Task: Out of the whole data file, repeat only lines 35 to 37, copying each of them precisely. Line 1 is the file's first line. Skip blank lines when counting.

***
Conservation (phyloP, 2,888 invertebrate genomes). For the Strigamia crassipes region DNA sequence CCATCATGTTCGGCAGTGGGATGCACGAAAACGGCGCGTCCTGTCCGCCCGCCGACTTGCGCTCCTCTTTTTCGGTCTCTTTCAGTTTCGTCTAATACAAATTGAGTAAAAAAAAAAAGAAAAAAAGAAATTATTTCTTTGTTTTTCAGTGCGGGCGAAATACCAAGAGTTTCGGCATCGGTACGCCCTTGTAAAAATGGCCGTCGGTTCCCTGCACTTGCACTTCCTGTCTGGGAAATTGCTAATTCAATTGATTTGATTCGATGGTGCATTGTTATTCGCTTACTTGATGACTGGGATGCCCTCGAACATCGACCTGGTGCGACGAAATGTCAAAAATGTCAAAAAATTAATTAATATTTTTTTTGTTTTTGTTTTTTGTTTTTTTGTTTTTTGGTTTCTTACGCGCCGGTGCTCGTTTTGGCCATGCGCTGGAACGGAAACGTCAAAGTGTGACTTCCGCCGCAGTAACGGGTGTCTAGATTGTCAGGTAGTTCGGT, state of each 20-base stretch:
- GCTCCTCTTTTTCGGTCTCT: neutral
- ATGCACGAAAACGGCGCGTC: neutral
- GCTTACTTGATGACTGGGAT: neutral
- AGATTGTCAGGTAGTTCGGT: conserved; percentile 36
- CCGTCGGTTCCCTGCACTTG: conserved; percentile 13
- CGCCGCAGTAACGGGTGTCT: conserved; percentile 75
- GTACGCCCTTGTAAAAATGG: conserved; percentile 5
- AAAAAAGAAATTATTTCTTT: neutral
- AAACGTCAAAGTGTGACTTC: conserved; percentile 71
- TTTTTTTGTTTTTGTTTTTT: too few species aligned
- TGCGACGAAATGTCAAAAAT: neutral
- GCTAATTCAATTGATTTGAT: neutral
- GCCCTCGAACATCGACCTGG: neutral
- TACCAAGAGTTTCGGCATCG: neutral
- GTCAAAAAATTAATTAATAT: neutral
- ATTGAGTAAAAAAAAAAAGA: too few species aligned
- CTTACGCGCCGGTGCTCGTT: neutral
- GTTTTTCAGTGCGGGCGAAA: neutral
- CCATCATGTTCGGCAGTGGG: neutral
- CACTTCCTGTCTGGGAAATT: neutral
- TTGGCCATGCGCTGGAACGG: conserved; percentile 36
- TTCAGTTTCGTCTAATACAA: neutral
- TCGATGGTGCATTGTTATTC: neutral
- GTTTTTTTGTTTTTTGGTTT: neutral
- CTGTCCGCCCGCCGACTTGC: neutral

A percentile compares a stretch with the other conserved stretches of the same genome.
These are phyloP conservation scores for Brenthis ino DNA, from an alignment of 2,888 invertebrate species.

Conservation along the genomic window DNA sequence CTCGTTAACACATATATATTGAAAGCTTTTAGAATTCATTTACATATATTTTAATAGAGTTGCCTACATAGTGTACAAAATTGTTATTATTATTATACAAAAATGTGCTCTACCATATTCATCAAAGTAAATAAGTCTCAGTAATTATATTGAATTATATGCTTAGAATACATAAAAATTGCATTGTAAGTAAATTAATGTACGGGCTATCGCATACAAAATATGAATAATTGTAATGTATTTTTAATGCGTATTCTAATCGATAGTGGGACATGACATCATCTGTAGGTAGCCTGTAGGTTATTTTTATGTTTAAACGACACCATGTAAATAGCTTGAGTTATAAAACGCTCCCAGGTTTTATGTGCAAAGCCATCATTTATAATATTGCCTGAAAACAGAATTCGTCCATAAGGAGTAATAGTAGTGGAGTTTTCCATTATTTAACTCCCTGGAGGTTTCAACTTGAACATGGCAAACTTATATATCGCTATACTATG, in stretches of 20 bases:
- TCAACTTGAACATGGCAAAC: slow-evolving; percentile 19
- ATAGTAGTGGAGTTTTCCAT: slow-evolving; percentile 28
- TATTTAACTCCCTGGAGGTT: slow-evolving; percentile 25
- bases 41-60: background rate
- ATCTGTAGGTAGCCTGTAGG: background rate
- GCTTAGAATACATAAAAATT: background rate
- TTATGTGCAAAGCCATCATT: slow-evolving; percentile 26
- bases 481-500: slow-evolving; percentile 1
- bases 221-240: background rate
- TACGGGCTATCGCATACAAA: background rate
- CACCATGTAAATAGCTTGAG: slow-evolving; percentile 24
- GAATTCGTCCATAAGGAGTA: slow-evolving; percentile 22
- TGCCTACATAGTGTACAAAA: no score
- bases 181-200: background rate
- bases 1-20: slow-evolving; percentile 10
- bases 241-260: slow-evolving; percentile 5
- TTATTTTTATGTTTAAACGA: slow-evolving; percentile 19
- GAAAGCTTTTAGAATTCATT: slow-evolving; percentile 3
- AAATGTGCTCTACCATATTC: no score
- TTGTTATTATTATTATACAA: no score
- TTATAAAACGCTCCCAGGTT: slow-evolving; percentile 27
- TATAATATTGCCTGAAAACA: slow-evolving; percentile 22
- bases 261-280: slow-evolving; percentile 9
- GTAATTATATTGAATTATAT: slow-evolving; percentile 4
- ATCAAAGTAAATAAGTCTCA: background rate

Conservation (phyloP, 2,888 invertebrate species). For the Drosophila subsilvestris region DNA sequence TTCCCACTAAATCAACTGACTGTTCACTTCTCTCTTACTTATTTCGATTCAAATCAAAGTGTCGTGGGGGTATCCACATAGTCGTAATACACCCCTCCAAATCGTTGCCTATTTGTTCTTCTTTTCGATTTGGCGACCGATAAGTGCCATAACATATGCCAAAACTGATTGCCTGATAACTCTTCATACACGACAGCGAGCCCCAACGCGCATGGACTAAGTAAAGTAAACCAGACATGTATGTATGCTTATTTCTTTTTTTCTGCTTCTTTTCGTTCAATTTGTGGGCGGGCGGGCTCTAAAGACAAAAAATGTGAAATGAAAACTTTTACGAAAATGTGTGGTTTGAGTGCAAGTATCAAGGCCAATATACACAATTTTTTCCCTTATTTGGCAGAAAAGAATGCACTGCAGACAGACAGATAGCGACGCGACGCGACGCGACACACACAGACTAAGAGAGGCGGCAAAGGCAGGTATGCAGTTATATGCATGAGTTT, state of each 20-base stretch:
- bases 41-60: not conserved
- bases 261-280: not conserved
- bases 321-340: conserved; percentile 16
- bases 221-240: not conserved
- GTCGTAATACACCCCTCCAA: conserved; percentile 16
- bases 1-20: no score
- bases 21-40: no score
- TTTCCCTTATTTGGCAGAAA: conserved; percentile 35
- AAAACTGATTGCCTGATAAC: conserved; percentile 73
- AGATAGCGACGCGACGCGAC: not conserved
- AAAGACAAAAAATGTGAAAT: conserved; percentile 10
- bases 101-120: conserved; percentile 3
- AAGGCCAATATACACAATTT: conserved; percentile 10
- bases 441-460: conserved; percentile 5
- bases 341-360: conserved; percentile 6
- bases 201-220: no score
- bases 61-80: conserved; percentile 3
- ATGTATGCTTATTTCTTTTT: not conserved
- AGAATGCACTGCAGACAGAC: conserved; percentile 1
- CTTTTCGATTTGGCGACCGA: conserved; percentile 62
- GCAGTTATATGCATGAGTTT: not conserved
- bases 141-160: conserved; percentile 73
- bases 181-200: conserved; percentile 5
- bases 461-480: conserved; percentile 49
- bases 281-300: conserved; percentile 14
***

- GCTTAGAATACATAAAAATT: background rate
- TTATGTGCAAAGCCATCATT: slow-evolving; percentile 26
- bases 481-500: slow-evolving; percentile 1